Gbur says he's received "good scores" for Broader Impacts from NSF for, among other things, proposing to create a laboratory blog to present his research to the public. He suggested driving traffic from his existing blog, Skulls in the Stars, which once received 100,000 visits in a week. "I'm conveying information to people who wouldn't normally see it," he says.
Another way blogs may benefit research scholarship (and, hence, careers) is through networking. Social media tools, including his blog, helped Pawel Szczęsny, a blogger and bioinformatician at the University of Warsaw, start research collaborations with two scientists he met on FriendFeed. When he applied for an assistant professorship in 2009, his interviewers seemed very interested in this collaboration, because "fresh Ph.D.s usually don't have their own international collaborations, at least not in Poland," he says. They hired him.
Don't be stupid
A blog can enhance the careers of scientists who follow the advice offered by the Massachusetts Institute of Technology's Thomas Levenson at ScienceOnline2011: "Don't be stupid." One way you can be stupid is to spend too much time blogging, displacing more scholarly work. Another is using your blog to criticize other scientists' research. "Blog writing is informal and rapid fire, which makes it easy to write a post that sounds overly hostile," says Chris Rowan, a geology blogger and postdoctoral fellow at the University of Chicago in Illinois. "For those of us without a permanent position, this may be viewed unkindly by our current or future employers."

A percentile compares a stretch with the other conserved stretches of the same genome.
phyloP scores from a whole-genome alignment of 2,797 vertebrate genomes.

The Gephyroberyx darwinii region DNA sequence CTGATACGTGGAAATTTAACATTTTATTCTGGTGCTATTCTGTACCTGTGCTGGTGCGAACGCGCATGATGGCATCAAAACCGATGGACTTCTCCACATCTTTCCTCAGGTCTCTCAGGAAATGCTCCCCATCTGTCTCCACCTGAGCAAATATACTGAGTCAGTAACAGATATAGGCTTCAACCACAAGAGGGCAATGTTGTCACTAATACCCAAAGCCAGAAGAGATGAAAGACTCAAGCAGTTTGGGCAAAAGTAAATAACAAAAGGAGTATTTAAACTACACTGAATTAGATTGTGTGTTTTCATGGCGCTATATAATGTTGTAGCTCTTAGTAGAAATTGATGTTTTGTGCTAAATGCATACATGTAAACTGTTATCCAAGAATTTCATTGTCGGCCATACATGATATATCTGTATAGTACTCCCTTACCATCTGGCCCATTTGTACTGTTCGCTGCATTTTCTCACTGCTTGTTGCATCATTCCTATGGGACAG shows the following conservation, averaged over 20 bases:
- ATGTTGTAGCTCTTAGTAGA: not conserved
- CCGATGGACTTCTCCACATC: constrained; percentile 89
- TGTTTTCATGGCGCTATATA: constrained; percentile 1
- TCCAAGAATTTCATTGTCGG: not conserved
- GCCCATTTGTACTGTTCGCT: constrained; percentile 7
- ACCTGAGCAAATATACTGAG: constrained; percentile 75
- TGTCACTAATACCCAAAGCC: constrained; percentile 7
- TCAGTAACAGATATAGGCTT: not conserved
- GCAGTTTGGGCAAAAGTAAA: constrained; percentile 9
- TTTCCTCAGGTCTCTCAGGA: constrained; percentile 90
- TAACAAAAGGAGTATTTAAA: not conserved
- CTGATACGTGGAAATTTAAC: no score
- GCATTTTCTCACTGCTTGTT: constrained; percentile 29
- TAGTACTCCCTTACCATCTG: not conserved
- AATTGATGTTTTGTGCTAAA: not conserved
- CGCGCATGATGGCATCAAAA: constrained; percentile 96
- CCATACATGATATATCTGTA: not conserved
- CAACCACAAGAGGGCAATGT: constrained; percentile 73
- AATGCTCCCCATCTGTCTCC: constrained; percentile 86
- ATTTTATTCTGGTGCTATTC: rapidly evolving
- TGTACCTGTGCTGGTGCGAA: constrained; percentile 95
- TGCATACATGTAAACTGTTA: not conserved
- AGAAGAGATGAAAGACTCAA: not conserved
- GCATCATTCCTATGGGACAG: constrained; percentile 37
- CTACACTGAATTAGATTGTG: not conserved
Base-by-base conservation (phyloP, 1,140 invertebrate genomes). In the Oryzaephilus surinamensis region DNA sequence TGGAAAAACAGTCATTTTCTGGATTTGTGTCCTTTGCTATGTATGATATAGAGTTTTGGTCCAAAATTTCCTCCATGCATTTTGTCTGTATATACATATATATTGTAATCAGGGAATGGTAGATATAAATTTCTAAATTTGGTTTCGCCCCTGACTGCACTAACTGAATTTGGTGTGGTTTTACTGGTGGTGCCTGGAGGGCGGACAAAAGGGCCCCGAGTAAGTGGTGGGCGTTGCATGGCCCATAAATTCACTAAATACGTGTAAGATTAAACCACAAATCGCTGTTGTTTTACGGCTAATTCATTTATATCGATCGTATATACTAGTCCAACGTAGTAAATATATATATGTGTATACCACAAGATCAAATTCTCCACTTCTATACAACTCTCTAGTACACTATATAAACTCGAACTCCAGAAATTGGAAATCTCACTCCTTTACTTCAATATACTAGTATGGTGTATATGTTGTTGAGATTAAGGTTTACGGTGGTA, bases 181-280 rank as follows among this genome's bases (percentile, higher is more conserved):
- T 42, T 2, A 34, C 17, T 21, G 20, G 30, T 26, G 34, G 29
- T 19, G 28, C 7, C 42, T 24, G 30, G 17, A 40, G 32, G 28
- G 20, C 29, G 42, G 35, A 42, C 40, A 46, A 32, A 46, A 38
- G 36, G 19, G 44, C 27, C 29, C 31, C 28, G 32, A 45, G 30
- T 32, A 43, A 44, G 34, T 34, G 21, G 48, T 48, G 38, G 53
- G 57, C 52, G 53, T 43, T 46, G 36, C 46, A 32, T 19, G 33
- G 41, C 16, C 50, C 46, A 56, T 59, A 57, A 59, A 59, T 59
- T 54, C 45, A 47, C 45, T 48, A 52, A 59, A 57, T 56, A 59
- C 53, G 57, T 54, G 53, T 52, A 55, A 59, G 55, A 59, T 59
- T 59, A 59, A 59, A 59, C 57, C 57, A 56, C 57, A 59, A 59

Palazzo -- who occasionally wrote about published scientific research papers before he gave up blogging in 2009 because of the time pressures of a new baby and job -- says he rarely blogged about papers that were boring or wrong. "In general, I tended to write about things I liked," he says. "I could have written about research that's wrong or insignificant, but why waste my time?"
Early-career scientists who wish to play it safe should limit their blogging to research they admire, says Dennis Meredith, author of Explaining Research: How to Reach Key Audiences to Advance Your Work. "Avoid negative blogging. That way, you're seen as being a positive contributor to your field."